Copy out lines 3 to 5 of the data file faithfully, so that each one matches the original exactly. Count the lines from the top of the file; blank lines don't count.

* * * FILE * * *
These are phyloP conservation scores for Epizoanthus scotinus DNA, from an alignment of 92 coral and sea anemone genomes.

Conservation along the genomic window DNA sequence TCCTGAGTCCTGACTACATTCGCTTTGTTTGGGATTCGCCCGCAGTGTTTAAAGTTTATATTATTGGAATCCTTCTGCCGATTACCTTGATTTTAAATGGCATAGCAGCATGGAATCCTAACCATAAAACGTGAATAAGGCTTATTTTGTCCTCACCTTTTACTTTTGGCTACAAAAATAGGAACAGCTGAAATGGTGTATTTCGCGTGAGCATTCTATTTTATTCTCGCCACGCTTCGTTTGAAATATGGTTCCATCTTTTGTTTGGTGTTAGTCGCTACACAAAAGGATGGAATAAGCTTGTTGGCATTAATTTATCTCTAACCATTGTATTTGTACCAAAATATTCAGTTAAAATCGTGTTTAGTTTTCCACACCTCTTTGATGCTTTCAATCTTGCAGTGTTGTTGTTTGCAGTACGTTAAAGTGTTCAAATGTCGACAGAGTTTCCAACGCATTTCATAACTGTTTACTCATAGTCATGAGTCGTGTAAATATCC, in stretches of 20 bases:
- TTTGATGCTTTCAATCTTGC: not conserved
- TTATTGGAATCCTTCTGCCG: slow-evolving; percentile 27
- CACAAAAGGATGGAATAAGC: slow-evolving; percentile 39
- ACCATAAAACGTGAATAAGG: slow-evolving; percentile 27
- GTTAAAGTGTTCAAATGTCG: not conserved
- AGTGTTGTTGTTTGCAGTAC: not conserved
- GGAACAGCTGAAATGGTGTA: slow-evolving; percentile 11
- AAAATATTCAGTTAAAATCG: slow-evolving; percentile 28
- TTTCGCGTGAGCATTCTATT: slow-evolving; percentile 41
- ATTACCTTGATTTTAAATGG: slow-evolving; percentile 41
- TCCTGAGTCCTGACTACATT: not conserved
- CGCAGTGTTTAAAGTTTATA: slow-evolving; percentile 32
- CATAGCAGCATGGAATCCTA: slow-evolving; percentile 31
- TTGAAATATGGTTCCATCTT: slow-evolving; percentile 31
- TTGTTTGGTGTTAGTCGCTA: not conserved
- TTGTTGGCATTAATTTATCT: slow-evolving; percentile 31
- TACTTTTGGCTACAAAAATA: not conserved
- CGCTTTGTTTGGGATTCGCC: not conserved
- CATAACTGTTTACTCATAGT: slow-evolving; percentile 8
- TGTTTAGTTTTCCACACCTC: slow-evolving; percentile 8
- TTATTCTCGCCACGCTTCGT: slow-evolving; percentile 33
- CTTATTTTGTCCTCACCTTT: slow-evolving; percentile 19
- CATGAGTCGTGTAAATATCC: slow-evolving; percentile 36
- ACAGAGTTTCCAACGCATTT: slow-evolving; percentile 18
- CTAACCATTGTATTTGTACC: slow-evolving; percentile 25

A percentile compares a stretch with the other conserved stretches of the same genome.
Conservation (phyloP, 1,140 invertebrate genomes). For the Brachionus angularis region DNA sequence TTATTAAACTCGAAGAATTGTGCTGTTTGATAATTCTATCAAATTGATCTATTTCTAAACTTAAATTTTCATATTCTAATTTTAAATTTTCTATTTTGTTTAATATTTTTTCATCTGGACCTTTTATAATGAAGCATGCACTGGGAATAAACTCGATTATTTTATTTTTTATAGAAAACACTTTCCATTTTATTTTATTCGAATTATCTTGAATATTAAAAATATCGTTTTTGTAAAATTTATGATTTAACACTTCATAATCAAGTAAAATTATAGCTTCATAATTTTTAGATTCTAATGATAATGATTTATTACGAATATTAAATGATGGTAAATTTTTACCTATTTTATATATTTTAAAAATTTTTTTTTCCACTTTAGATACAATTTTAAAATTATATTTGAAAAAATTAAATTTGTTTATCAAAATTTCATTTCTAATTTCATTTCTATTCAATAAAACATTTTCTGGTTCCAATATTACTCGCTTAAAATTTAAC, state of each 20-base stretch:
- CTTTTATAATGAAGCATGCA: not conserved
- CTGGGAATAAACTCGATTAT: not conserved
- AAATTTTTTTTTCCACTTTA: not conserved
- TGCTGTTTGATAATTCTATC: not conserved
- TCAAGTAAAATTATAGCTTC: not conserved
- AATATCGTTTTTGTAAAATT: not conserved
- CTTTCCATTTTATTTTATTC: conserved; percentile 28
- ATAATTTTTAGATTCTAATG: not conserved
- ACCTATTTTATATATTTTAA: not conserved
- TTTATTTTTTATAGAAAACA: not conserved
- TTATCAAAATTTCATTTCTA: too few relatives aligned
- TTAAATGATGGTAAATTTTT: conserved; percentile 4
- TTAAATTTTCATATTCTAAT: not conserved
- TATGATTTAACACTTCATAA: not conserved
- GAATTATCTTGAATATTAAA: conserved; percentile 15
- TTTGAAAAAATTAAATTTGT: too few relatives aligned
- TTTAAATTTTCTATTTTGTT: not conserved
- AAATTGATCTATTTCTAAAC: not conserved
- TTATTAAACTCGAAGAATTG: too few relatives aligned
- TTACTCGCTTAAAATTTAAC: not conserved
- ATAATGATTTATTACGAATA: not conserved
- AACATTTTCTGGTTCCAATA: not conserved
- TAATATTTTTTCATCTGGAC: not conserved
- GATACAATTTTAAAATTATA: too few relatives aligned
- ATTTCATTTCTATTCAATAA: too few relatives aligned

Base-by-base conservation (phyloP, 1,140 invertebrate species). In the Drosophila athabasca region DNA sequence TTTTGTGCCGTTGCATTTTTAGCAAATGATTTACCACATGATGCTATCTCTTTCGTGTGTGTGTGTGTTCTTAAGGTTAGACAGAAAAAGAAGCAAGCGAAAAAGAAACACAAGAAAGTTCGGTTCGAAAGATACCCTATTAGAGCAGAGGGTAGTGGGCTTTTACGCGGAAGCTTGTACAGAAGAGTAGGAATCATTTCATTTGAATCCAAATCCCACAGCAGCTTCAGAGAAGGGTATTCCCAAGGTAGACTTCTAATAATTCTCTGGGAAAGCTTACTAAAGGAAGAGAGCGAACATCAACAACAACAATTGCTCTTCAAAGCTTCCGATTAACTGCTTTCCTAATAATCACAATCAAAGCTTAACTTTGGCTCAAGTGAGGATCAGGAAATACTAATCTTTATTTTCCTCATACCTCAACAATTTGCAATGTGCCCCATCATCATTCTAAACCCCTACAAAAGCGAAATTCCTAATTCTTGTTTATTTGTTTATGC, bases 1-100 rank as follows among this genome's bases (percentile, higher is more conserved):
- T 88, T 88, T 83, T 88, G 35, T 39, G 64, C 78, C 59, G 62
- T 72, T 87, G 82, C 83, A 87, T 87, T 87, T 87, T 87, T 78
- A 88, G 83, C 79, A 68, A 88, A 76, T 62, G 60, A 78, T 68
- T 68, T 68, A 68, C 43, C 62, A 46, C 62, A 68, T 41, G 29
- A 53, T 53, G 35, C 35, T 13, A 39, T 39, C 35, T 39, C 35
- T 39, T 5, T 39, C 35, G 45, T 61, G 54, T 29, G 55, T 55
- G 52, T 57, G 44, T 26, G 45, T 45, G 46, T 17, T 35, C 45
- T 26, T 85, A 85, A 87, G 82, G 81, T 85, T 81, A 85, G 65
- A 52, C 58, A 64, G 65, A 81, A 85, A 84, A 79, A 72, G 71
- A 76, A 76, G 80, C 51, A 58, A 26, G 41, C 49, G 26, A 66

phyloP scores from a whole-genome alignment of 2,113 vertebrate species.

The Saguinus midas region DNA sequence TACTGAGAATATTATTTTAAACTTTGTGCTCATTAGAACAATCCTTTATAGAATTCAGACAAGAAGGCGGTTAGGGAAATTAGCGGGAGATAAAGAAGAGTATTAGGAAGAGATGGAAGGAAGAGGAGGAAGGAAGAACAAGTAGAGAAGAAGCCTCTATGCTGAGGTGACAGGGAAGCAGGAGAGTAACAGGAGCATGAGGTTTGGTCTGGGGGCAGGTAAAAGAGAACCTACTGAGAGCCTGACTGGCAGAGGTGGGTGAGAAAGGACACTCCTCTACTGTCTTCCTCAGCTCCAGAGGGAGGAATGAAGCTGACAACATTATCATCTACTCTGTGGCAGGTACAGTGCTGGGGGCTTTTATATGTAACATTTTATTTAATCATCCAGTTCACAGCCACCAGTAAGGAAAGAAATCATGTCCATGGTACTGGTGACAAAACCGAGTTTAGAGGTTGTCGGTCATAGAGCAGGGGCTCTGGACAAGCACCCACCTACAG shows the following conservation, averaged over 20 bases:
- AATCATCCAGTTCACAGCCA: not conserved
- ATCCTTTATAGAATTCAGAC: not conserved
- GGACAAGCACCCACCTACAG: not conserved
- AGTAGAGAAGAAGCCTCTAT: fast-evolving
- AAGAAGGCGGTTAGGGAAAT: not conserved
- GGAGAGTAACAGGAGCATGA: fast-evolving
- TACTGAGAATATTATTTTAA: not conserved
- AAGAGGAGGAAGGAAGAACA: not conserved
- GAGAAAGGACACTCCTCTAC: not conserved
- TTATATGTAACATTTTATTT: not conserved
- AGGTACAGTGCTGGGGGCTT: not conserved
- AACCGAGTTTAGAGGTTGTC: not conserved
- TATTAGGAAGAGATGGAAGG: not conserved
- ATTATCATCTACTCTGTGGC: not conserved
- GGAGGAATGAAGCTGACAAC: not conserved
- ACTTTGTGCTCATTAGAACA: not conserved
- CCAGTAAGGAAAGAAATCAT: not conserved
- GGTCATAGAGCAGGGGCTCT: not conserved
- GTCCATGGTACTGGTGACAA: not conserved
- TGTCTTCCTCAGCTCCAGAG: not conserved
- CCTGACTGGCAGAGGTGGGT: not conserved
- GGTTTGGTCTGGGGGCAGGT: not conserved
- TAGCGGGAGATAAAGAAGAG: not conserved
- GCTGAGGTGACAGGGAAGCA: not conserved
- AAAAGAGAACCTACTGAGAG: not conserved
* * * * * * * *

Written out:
- TTTGATGCTTTCAATCTTGC: not conserved
- TTATTGGAATCCTTCTGCCG: slow-evolving; percentile 27
- CACAAAAGGATGGAATAAGC: slow-evolving; percentile 39